2.3 Retransmission-aware fast retransmit module (RAF-rtx)

In a lossy wireless network environment, the performance of SCTP is largely dependent upon its loss recovery mechanism. Taking Fig. 4 for example, due to SCTP’s fully reliable and fully ordered nature, even some packets (i.e., TSN 1-2 and TSN 5-6) are received by the receiver, they cannot be handed over to the upper layer at once until the missing packets (i.e., TSN 3-4) are retransmitted and received. However, like it was previously mentioned, the standard SCTP does not mark a loss chunk for fast retransmission until its TSN is reported missing three times successively. Such a rigid three-duplicated-SACK-based packet loss detection/recovery mechanism will degrade user perception quality of real-time multimedia streaming services.

Fig. 4
figure 4

Data loss in SCTP

It would achieve desired performance if a lost packet can be detected timely and further be retransmitted rapidly by a sender [31]. Actually, the retransmission queue length is mostly used as an important parameter for loss detection and managing retransmissions [32, 33]. Motivated by these facts, this section concentrates on improving the performance of SCTP-based multimedia streaming by constructing a simple, yet effective loss detection and recovery model which is dubbed as RAF-rtx. RAF-rtx aims to make SCTP- Rev + possible to identify the lost packets timely and enable loss recovery rapidly in a lossy wireless environment, by detecting the jitter indicator of the retransmission queue length.

Let d cp be the primary path, and let \(cwn{d_{{d_{cp}}}}\) and \(Q (0 \le Q \le cwn{d_{{d_{cp}}}})\) refer to the cwnd size and the retransmission count of path d cp , respectively. We estimate the jitter indicator of Q, Q Δ, by using the following equation:

$$ {Q^{\Delta}} = \frac{{{Q_{\text{curr}}} - \overline Q }}{{{Q_{\max }} - {Q_{\min }}}}, $$

where Q curr is the current retransmission count in the transmission queue, \(\overline Q \) is the average retransmission count. Assume that the measured Q values on the path are (Q 1,Q 2,,Q m), we have \(\overline Q = \frac {1}{m} \times \sum \limits _{n = 1}^{m} { {Q_{i}}}.\) Meanwhile, Q max and Q min can be calculated by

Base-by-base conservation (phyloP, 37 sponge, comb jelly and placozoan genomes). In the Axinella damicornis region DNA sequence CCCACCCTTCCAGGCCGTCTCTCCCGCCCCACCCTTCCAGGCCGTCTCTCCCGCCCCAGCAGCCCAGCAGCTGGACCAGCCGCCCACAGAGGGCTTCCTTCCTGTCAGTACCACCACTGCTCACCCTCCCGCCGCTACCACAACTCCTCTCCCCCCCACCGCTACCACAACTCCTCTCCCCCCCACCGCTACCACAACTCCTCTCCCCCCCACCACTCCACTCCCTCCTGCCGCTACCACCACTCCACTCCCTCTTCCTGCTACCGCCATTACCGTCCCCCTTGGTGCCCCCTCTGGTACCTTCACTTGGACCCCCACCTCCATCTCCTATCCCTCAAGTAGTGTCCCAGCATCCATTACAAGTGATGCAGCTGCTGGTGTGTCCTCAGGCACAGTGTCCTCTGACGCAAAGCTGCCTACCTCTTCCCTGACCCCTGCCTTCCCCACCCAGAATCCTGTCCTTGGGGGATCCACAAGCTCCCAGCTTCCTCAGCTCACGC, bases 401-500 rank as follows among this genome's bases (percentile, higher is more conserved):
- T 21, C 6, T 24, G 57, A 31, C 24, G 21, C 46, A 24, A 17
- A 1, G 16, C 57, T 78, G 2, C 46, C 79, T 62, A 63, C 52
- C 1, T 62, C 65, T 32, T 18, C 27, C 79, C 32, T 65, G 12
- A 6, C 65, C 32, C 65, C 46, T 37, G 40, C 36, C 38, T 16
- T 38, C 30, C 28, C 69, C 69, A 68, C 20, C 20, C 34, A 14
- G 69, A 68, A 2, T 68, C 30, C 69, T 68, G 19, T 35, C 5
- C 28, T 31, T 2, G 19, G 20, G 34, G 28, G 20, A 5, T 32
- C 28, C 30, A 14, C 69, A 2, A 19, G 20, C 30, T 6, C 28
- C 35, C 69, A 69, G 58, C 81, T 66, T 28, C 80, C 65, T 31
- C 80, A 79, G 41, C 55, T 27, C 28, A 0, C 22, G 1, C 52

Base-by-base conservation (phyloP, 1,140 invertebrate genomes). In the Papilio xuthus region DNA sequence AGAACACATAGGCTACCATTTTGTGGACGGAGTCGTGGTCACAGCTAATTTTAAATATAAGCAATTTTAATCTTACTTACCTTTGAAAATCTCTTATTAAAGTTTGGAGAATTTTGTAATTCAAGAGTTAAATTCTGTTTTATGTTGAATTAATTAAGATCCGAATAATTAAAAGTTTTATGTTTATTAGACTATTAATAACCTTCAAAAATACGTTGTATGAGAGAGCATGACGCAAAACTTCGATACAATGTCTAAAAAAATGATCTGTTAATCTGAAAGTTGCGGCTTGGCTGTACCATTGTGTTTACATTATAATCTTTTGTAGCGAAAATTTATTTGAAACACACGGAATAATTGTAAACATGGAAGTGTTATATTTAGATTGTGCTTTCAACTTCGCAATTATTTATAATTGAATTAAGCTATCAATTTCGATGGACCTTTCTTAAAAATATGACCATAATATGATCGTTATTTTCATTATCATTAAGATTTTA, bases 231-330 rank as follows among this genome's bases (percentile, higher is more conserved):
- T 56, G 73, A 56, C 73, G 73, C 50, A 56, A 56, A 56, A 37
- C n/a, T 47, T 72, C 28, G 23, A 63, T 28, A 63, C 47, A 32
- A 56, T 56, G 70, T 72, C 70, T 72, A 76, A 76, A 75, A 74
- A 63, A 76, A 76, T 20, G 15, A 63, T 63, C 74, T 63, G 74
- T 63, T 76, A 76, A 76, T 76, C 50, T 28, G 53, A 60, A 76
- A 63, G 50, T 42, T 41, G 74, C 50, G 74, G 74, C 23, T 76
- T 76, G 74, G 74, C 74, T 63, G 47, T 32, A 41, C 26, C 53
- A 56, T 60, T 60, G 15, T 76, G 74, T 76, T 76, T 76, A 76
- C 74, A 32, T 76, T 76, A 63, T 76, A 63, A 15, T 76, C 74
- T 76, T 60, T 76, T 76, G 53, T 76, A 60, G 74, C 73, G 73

$$ {Q_{\max }} = \underbrace {{Q_{1}},{Q_{2}},\cdots,{Q_{m}}}_{\max },{Q_{\min }} = \underbrace {{Q_{1}},{Q_{2}},\cdots,{Q_{m}}}_{\min }. $$

Thus, we can simply use Q Δ to probe whether or not the path d cp to be with unreliable transmission condition (high loss). We determine d cp to be with unreliable transmission condition if Q Δ>0 and the value of Q Δ is increasing continuously, namely,

$$ \left\{ \begin{array}{l} {Q^{\Delta}} > 0 ;\\ {({Q^{\Delta} })_{{t_{n}}}} - {({Q^{\Delta} })_{{t_{n - 1}}}} > 0, \end{array} \right. $$

which t n and t n−1 (t n >t n−1) are the observed time.

By cognizing the transmission condition of \(d_{cp}^{}\), once a SACK arrived at the sender, RAF-rtx attempts to trigger faster retransmissions for a missing data chunk following the rules below:

  1. (1)

    If Q Δ>0 and \({({Q^{\Delta } })_{{t_{n}}}} - {({Q^{\Delta } })_{{t_{n - 1}}}} > 0\), a DATA chunk with two consecutive miss indications (CMIs) will be marked for fast retransmission.

  2. (2)

    Otherwise, RAF-rtx refers to the regular SCTP operations where a DATA chunk with three CMIs will be marked for retransmission.

  3. (3)

    RAF-rtx does not mark the DATA chunk(s) with one miss indication for fast retransmission in order to avoid spurious retransmission.

3 Simulations and analysis

3.1 Simulation topology